View Full Version : Luc Salvas on ESPN

11-14-2002, 03:12 AM
I am at the stage of my development as a player that I am trying to find the proper pace for myself at the table. I have played for over ten years and I play in pro tournaments, but I am not completely comfortable with my tempo at the table. The reason I bring up Luc Salvas is even though he is an accomplished player, he does not look like he is comfortable with his super fast pace around the table. I figured by seeing how the CCB's view his game it may help my game by your guys experienced insight and opinions.
Luc says that is his natural rhythym, but it just does not seem he is completely comfortable out there. Earl Strickland is a fast player, but his pace looks not rushed and when confronted with a difficult situation, he will take a long time studying the table. Then when he makes up his mind what to do, he takes his stance, and takes two or three warm-ups and fires the ball in the middle of the pocket. I have personally seen Luc make some very elementary mistakes in major competition (US Open and on ESPN). I cannot help to think that if he slowed up a little he would not be so sloppy. I honestly do not think it is natural for anyone to play that fast, even Luc. For example, I seen some tapes of Tony Drago play and he is super fast, but like I said about Earl Strickland, it seems he is perfectly comfortable with his tempo, and conversly, he is very error free in his cueing action.

Thierry Layani
11-14-2002, 10:25 AM
Luc is a good friend of mine, I see him play in tournaments all the time and his pace is indeed not comfortable but he has always played like this. The thing with Luc is that he's very nervous (but I mean very nervous). The more is nervous the more he plays fast. When Luc is on a roll which does happen especially in BIG tournaments, he's like a tornado, he seems to be making all the balls everywhere and this really affects his opponent. I remember at the US open this year his match against Frankie Hernandez, 10 minutes were gone and the match was already 5-0 for Luc, it finally ended 11-1 in about 30 minutes or less. Frankie was simply overwhelmed with what was happening and wasn't able to find his own rythm. That's why Luc has good results, he really messes up the rythm of his opponent, especially slow player. The bad side of this is that sometimes he misses elementary shots, or doesn't reflect enough on a shot and plays a bad one. That's why look can actually beat any player on this planet but can also lose against very weak players sometimes. Here in Montreal, his results are not that good, because the players know him. Luc knows about this, but trying to improve this would affect his own style of play and he would probably not be a better player. His strenght is his weakness, but I guess he finds he's better of with this style than trying to change it.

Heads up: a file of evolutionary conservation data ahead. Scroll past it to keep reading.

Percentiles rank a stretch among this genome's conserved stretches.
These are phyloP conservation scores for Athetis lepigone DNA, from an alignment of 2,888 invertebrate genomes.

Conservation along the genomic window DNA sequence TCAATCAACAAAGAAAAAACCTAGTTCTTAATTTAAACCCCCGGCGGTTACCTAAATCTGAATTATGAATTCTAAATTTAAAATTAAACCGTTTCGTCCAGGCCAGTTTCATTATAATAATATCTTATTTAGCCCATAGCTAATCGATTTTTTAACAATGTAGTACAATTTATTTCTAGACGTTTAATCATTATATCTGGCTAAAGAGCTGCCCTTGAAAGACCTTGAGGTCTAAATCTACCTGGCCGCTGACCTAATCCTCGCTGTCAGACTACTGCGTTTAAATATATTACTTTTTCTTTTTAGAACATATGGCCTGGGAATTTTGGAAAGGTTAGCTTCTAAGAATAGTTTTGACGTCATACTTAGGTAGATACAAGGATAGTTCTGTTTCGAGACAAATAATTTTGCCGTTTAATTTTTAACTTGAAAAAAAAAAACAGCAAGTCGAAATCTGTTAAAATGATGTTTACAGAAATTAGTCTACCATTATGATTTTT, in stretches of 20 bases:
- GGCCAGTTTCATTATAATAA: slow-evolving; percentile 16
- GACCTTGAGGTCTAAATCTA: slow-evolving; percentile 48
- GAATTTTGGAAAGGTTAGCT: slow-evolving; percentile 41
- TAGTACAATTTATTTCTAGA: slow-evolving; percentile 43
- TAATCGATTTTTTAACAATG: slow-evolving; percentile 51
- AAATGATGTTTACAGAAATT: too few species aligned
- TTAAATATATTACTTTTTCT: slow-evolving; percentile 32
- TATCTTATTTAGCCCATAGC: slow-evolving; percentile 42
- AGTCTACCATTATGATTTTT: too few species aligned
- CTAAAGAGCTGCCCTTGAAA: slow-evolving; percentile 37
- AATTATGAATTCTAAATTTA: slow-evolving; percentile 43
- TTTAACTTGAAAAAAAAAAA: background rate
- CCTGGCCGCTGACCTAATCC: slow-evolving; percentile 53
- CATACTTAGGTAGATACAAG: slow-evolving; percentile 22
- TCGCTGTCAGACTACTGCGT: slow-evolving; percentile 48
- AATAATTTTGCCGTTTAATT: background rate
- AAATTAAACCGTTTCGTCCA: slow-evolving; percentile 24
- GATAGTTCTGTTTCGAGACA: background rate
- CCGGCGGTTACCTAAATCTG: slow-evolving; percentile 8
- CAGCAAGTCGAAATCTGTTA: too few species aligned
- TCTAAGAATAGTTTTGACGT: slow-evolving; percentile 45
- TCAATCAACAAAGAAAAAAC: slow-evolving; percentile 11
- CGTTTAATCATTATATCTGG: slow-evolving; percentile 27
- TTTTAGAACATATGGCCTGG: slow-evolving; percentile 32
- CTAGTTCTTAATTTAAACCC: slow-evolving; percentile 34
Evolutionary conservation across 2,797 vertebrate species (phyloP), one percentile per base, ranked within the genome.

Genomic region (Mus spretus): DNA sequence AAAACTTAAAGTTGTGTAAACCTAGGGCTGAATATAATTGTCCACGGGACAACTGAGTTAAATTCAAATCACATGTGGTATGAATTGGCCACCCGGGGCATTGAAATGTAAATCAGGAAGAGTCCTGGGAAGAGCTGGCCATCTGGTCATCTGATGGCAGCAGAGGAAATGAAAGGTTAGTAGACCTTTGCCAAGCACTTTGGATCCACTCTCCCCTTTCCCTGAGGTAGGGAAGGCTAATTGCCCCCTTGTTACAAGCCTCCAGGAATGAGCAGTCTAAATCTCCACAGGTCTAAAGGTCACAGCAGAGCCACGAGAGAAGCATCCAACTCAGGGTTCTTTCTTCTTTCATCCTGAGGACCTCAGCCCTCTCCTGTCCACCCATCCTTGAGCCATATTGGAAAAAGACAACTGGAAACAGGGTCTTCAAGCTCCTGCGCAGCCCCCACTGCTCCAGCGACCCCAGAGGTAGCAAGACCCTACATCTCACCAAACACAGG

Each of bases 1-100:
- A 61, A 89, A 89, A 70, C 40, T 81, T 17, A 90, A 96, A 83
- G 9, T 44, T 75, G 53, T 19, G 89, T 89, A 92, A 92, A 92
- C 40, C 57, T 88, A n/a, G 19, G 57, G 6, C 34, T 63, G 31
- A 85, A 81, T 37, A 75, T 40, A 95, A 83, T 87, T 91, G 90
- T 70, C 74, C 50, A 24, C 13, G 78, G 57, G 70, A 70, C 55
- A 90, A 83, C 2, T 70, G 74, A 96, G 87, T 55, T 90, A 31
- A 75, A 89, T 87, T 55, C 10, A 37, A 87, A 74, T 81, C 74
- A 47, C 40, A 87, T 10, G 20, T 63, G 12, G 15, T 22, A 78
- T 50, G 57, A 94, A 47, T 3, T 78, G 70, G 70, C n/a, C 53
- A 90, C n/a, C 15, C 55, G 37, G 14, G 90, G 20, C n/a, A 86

Thierry Layani
www.layanicues.com (http://www.layanicues.com)

11-14-2002, 12:23 PM
I can't say that Luc is a friend of mine but I met him and had a chance to talk to him at the ESPN Zone in October. He is a very intense person. Very alert and focused. I love to watch him play and I really thought he was going to take down the US Open this year. He played so strong there and it didn't seem like anyone could touch him. The match against Frankie was over in a blink! He doesn't seem uncomfortable to me at all. In fact, he seems to have great instincts, he makes difficult decisions and executes those decisions lightning fast.

He told me that he reads these forums so in case he reads this I want to make one other observation... Luc nearly broke my hand when he shook it! My daughter was with me and met him at ESPN Zone. When he shook her hand she nearly yelped! As he walked away my daughter turned to me in pain and was holding the crushed hand with her other hand. I agreed that he nearly took me to my knees with that handshake! He is a VERY memorable person and we will always remember our first time meeting him. Next time, though, we will try to avoid the bone crushing handshake!

11-14-2002, 01:27 PM
I hate when guys do that. I think some guys are overcompensating for feelings of inadequacy, but enough of that.

Does he grip his cue very tightly when he's shooting?


11-14-2002, 07:17 PM
Howdy Folks,
In the past Luke never used to take any aiming strokes.May be he was infuenced by too many critiques,he started taking aiming strokes( one or two)I told luke( I know him very well) to be himself and these aiming strikes screwed up his game and not playing as good as before.I think he has to go back to his original speed which is very fast.cheers
vagabond /ccboard/images/graemlins/confused.gif /ccboard/images/graemlins/confused.gif /ccboard/images/graemlins/confused.gif /ccboard/images/graemlins/confused.gif /ccboard/images/graemlins/confused.gif